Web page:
According to a study published by the District of Columbia, Houston's 2013 tax rate was $2.56 per $100 of assessed value. If school taxes composed 60 percent of that total, the increased exemption would reduce homeowner taxes by $154. However, the provision did not alter the 10 percent increase in taxable value allowed for homesteads by the Property Tax Code. Thus, a home formerly valued at $100,000 after the existing school tax exemption could increase to $110,000 with a new appraisal. The exemption would return the taxable value to $100,000, likely resulting in no change in tax liability assuming the tax rate remained the same. Therefore, appraisal increases may offset some of the anticipated tax relief.

Unequal A​ppraisal Appeal

The Texas Constitution requires that taxation be "equal and uniform," meaning that properties with identical market values must incur identical tax liabilities. This provision bars appraisal districts from choosing favored taxpayers for preferential treatment. For example, an appraisal district cannot appraise homes of most owners at market value while setting a public official's home value at a fraction of its market value.

This specification creates two possible avenues to seek relief in district court. First, a taxpayer can dispute the appraised taxable value when it exceeds the market value of his or her property. Alternatively, the property owner might concede that the tax appraisal does not exceed market value, but that the appraisal represents a higher percentage of market value than the appraisals of other properties on the tax roll.

When the argument centers on the issue of unequal appraisal for protest at the appraisal review board (ARB), Section 41.43(b)(3) of the Property Tax Code, or 42.26 (a)(3), establishes the grounds for granting relief. These sections instruct the ARB or court to grant relief when the subject's appraised value exceeds the median appraised value of a reasonable number of comparable properties appropriately adjusted. At the ARB, the appraisal district must prove that the value does not exceed the median. The burden of proof moves to the taxpayer in district court. The language appears to suggest an analytical approach roughly similar to the standard appraisal process. There, the opinion of market value derives from an analysis of a limited number of sold properties that are similar to the subject.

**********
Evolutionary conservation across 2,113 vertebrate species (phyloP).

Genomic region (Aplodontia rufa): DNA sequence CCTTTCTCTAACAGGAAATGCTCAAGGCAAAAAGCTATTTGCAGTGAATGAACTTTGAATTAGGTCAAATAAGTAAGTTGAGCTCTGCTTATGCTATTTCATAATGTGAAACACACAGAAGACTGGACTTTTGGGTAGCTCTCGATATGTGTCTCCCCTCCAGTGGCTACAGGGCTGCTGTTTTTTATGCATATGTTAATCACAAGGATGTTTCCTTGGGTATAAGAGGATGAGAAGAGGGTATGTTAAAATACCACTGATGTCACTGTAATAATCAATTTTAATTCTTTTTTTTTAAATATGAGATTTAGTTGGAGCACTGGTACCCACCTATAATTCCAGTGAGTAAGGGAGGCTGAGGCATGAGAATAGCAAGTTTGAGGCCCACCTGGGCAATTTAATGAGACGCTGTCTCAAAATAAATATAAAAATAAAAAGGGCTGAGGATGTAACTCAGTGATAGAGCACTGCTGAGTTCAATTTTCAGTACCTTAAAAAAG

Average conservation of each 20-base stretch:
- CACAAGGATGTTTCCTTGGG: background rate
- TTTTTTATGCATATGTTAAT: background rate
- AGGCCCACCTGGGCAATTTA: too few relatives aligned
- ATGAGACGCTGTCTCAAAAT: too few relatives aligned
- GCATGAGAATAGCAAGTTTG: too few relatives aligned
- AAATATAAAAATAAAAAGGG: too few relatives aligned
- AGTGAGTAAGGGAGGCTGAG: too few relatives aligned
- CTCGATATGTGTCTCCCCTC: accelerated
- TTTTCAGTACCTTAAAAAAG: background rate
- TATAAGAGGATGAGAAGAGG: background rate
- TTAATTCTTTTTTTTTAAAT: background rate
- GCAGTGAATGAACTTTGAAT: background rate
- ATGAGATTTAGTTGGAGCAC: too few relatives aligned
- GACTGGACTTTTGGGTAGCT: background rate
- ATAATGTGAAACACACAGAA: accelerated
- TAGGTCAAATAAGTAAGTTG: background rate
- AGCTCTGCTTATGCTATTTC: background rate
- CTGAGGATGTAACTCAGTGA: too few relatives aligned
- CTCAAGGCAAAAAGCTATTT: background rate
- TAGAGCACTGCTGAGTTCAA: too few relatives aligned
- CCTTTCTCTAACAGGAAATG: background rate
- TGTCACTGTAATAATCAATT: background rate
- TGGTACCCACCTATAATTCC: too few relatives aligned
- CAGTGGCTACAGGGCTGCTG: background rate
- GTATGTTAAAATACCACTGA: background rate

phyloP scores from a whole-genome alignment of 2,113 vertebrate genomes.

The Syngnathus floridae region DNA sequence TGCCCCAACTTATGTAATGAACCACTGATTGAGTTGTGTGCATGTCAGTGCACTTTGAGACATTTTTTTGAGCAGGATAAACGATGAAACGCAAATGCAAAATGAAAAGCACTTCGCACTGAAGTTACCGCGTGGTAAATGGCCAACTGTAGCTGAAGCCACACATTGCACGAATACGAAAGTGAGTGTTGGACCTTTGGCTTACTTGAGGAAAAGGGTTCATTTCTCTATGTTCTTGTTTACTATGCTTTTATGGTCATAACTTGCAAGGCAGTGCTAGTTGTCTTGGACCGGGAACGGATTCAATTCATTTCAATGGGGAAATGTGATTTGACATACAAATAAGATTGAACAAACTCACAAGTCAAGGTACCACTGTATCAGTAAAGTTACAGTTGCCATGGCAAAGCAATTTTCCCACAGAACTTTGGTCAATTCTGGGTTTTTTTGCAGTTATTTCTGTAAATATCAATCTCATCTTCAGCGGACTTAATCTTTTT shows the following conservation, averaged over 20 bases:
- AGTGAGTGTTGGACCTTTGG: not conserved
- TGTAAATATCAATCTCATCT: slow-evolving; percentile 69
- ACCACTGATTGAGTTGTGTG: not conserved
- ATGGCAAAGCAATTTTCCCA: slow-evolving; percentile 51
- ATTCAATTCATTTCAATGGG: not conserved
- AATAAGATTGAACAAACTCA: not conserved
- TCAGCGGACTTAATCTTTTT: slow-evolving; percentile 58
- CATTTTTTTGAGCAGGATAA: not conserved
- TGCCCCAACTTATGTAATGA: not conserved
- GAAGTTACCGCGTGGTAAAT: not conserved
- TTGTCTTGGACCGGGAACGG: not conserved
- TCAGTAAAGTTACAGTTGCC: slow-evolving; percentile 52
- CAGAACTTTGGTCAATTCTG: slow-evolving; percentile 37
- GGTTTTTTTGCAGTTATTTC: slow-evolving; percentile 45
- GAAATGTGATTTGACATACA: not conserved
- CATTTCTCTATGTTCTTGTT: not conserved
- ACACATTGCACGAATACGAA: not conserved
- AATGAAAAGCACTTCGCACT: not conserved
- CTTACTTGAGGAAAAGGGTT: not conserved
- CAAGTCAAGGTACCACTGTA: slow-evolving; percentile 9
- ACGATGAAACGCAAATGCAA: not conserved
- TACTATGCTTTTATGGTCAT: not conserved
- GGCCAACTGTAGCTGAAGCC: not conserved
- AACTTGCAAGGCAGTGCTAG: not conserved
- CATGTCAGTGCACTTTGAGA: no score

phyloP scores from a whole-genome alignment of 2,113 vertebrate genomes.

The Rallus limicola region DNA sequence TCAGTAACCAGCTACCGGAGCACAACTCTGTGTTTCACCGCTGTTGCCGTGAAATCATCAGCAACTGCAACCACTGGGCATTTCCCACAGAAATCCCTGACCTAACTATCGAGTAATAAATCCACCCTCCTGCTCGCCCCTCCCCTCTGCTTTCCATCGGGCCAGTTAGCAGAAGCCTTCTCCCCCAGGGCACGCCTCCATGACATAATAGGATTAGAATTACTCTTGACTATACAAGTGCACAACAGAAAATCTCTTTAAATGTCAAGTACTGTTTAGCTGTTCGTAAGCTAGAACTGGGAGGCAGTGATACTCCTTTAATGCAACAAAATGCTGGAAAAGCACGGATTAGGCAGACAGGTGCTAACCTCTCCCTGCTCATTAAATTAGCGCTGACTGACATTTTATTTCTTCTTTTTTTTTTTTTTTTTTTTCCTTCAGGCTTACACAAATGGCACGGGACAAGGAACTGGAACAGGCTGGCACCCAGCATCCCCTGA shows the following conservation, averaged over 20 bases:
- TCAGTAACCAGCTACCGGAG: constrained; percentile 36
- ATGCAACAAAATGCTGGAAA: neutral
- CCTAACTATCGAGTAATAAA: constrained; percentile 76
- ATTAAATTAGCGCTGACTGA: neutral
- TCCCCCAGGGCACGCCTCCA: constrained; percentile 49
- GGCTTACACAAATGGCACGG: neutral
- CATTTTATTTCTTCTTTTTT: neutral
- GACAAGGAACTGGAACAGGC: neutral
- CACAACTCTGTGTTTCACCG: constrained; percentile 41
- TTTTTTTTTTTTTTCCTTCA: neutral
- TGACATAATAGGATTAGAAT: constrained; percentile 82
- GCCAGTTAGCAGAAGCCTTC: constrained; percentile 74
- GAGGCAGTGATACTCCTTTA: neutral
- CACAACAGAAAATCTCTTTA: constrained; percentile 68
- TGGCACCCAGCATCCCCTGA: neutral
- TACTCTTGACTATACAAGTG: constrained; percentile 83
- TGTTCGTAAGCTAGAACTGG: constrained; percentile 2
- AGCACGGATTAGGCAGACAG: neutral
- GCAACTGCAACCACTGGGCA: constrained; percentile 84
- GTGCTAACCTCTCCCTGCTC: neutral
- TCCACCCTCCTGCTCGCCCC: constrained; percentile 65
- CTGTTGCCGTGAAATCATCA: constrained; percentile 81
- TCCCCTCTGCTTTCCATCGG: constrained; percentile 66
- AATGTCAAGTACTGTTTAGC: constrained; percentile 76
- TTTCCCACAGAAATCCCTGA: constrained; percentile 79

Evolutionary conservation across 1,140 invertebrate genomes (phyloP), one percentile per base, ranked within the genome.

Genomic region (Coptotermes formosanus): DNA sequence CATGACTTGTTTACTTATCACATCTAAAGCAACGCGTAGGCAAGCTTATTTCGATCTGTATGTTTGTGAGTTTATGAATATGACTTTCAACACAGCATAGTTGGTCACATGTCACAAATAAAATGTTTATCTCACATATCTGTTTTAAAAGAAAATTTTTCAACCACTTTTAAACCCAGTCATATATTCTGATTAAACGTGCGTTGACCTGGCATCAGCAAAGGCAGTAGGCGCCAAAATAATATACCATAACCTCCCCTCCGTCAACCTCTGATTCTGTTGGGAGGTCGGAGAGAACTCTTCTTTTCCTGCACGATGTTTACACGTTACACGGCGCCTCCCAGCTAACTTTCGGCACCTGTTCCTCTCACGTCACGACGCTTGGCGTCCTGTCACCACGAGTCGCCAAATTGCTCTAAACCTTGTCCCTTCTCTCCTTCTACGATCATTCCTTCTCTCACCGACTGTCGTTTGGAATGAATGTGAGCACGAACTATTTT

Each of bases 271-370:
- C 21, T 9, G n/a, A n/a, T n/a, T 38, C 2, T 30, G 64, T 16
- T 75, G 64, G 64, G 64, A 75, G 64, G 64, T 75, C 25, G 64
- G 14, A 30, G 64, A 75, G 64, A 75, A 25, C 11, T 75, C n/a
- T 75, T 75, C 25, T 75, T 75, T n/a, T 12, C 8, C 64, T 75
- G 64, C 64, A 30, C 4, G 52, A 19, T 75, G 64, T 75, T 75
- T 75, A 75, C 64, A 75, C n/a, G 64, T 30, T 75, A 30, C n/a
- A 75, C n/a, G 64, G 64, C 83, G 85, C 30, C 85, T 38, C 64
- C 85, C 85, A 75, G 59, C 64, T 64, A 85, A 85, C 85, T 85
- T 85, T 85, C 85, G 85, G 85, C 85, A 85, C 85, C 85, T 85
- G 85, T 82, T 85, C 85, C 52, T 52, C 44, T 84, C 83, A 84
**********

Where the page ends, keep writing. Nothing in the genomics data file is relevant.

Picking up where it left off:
This level of evidence of unequal treatment falls far short of the onerous standards specified in subsections (1) and (2) of the two code sections, making it easier to prove the case. In fact, prior to the addition of the language in subsection 42.26(a)(3), few if any taxpayers could afford the substantial sums required to meet the prescribed evidence in (1) and (2). After the (3) entered the code, unequal appraisal appeals became more prevalent, with numerous commercial and industrial taxpayers employing them to achieve sizable property tax savings.

In some cases, buyers successfully argued for taxable value far less than the price they had just paid for the property because they provided evidence that competing, comparable properties enjoyed values well short of the value suggested by the market price. Critics decried these results, arguing that this "loophole" allowed well-heeled taxpayers to avoid paying a fair amount based on the property's market value. Articles appeared narrating this practice as twisting tax laws to favor corporations and commercial taxpayers at the expense of others. Legislative provisions poured in, attempting to eliminate or vastly curtail use of this unequal appraisal option.